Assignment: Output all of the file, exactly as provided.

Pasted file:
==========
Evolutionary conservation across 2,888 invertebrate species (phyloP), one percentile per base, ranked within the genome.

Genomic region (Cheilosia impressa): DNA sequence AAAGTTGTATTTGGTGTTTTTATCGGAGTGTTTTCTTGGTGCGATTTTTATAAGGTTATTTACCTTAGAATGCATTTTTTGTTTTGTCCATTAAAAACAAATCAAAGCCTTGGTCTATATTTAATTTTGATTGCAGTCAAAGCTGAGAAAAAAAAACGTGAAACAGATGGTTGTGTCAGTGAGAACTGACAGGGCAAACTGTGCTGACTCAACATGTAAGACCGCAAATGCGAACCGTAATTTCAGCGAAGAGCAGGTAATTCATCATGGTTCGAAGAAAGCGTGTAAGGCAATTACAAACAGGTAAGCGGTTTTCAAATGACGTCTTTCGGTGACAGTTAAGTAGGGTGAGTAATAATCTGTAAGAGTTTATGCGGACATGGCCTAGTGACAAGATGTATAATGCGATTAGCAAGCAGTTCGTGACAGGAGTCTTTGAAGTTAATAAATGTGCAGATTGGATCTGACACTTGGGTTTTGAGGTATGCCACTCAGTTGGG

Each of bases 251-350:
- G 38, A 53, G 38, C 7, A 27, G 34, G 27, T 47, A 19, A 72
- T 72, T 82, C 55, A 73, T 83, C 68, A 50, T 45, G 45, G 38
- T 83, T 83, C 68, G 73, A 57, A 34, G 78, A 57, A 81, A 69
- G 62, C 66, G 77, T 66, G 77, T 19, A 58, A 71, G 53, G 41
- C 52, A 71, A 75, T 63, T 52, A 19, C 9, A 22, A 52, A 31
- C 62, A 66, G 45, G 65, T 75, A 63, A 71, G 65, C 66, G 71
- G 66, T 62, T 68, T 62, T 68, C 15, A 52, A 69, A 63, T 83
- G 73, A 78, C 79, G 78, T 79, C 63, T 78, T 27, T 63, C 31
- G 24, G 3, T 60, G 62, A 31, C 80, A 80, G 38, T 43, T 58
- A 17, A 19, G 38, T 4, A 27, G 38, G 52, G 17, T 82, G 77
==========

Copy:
Evolutionary conservation across 2,888 invertebrate species (phyloP), one percentile per base, ranked within the genome.

Genomic region (Cheilosia impressa): DNA sequence AAAGTTGTATTTGGTGTTTTTATCGGAGTGTTTTCTTGGTGCGATTTTTATAAGGTTATTTACCTTAGAATGCATTTTTTGTTTTGTCCATTAAAAACAAATCAAAGCCTTGGTCTATATTTAATTTTGATTGCAGTCAAAGCTGAGAAAAAAAAACGTGAAACAGATGGTTGTGTCAGTGAGAACTGACAGGGCAAACTGTGCTGACTCAACATGTAAGACCGCAAATGCGAACCGTAATTTCAGCGAAGAGCAGGTAATTCATCATGGTTCGAAGAAAGCGTGTAAGGCAATTACAAACAGGTAAGCGGTTTTCAAATGACGTCTTTCGGTGACAGTTAAGTAGGGTGAGTAATAATCTGTAAGAGTTTATGCGGACATGGCCTAGTGACAAGATGTATAATGCGATTAGCAAGCAGTTCGTGACAGGAGTCTTTGAAGTTAATAAATGTGCAGATTGGATCTGACACTTGGGTTTTGAGGTATGCCACTCAGTTGGG

Each of bases 251-350:
- G 38, A 53, G 38, C 7, A 27, G 34, G 27, T 47, A 19, A 72
- T 72, T 82, C 55, A 73, T 83, C 68, A 50, T 45, G 45, G 38
- T 83, T 83, C 68, G 73, A 57, A 34, G 78, A 57, A 81, A 69
- G 62, C 66, G 77, T 66, G 77, T 19, A 58, A 71, G 53, G 41
- C 52, A 71, A 75, T 63, T 52, A 19, C 9, A 22, A 52, A 31
- C 62, A 66, G 45, G 65, T 75, A 63, A 71, G 65, C 66, G 71
- G 66, T 62, T 68, T 62, T 68, C 15, A 52, A 69, A 63, T 83
- G 73, A 78, C 79, G 78, T 79, C 63, T 78, T 27, T 63, C 31
- G 24, G 3, T 60, G 62, A 31, C 80, A 80, G 38, T 43, T 58
- A 17, A 19, G 38, T 4, A 27, G 38, G 52, G 17, T 82, G 77